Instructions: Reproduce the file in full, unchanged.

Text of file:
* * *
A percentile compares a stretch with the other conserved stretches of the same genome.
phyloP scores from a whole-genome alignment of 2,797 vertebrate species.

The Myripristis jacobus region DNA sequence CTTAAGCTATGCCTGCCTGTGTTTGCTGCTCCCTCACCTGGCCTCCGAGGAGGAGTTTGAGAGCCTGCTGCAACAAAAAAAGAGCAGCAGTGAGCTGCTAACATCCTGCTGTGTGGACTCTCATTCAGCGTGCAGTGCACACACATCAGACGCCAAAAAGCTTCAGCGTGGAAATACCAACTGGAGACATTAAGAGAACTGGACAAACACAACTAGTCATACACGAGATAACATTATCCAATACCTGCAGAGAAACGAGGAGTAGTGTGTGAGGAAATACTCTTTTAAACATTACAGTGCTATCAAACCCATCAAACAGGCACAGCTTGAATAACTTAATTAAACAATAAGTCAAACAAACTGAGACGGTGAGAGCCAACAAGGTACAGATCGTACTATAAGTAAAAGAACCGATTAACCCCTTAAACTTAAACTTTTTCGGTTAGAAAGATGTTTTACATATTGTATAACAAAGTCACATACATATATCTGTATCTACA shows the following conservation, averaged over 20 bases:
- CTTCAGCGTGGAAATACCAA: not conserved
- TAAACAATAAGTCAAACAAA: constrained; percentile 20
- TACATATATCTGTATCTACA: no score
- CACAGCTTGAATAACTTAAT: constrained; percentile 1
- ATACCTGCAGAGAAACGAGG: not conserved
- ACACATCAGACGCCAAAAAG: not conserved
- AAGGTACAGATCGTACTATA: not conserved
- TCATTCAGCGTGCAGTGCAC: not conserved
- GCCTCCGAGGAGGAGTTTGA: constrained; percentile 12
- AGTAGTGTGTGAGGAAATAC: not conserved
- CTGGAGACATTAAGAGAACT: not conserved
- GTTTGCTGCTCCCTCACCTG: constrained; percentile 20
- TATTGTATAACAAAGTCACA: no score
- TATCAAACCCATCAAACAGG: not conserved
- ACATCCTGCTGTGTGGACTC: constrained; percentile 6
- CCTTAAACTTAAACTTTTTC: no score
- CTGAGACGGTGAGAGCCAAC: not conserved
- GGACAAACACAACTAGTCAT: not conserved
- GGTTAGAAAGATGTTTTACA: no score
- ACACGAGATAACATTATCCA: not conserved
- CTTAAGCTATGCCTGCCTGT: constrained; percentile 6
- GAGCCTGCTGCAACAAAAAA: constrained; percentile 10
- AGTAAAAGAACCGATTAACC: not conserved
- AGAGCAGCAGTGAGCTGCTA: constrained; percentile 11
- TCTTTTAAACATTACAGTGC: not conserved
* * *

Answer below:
A percentile compares a stretch with the other conserved stretches of the same genome.
phyloP scores from a whole-genome alignment of 2,797 vertebrate species.

The Myripristis jacobus region DNA sequence CTTAAGCTATGCCTGCCTGTGTTTGCTGCTCCCTCACCTGGCCTCCGAGGAGGAGTTTGAGAGCCTGCTGCAACAAAAAAAGAGCAGCAGTGAGCTGCTAACATCCTGCTGTGTGGACTCTCATTCAGCGTGCAGTGCACACACATCAGACGCCAAAAAGCTTCAGCGTGGAAATACCAACTGGAGACATTAAGAGAACTGGACAAACACAACTAGTCATACACGAGATAACATTATCCAATACCTGCAGAGAAACGAGGAGTAGTGTGTGAGGAAATACTCTTTTAAACATTACAGTGCTATCAAACCCATCAAACAGGCACAGCTTGAATAACTTAATTAAACAATAAGTCAAACAAACTGAGACGGTGAGAGCCAACAAGGTACAGATCGTACTATAAGTAAAAGAACCGATTAACCCCTTAAACTTAAACTTTTTCGGTTAGAAAGATGTTTTACATATTGTATAACAAAGTCACATACATATATCTGTATCTACA shows the following conservation, averaged over 20 bases:
- CTTCAGCGTGGAAATACCAA: not conserved
- TAAACAATAAGTCAAACAAA: constrained; percentile 20
- TACATATATCTGTATCTACA: no score
- CACAGCTTGAATAACTTAAT: constrained; percentile 1
- ATACCTGCAGAGAAACGAGG: not conserved
- ACACATCAGACGCCAAAAAG: not conserved
- AAGGTACAGATCGTACTATA: not conserved
- TCATTCAGCGTGCAGTGCAC: not conserved
- GCCTCCGAGGAGGAGTTTGA: constrained; percentile 12
- AGTAGTGTGTGAGGAAATAC: not conserved
- CTGGAGACATTAAGAGAACT: not conserved
- GTTTGCTGCTCCCTCACCTG: constrained; percentile 20
- TATTGTATAACAAAGTCACA: no score
- TATCAAACCCATCAAACAGG: not conserved
- ACATCCTGCTGTGTGGACTC: constrained; percentile 6
- CCTTAAACTTAAACTTTTTC: no score
- CTGAGACGGTGAGAGCCAAC: not conserved
- GGACAAACACAACTAGTCAT: not conserved
- GGTTAGAAAGATGTTTTACA: no score
- ACACGAGATAACATTATCCA: not conserved
- CTTAAGCTATGCCTGCCTGT: constrained; percentile 6
- GAGCCTGCTGCAACAAAAAA: constrained; percentile 10
- AGTAAAAGAACCGATTAACC: not conserved
- AGAGCAGCAGTGAGCTGCTA: constrained; percentile 11
- TCTTTTAAACATTACAGTGC: not conserved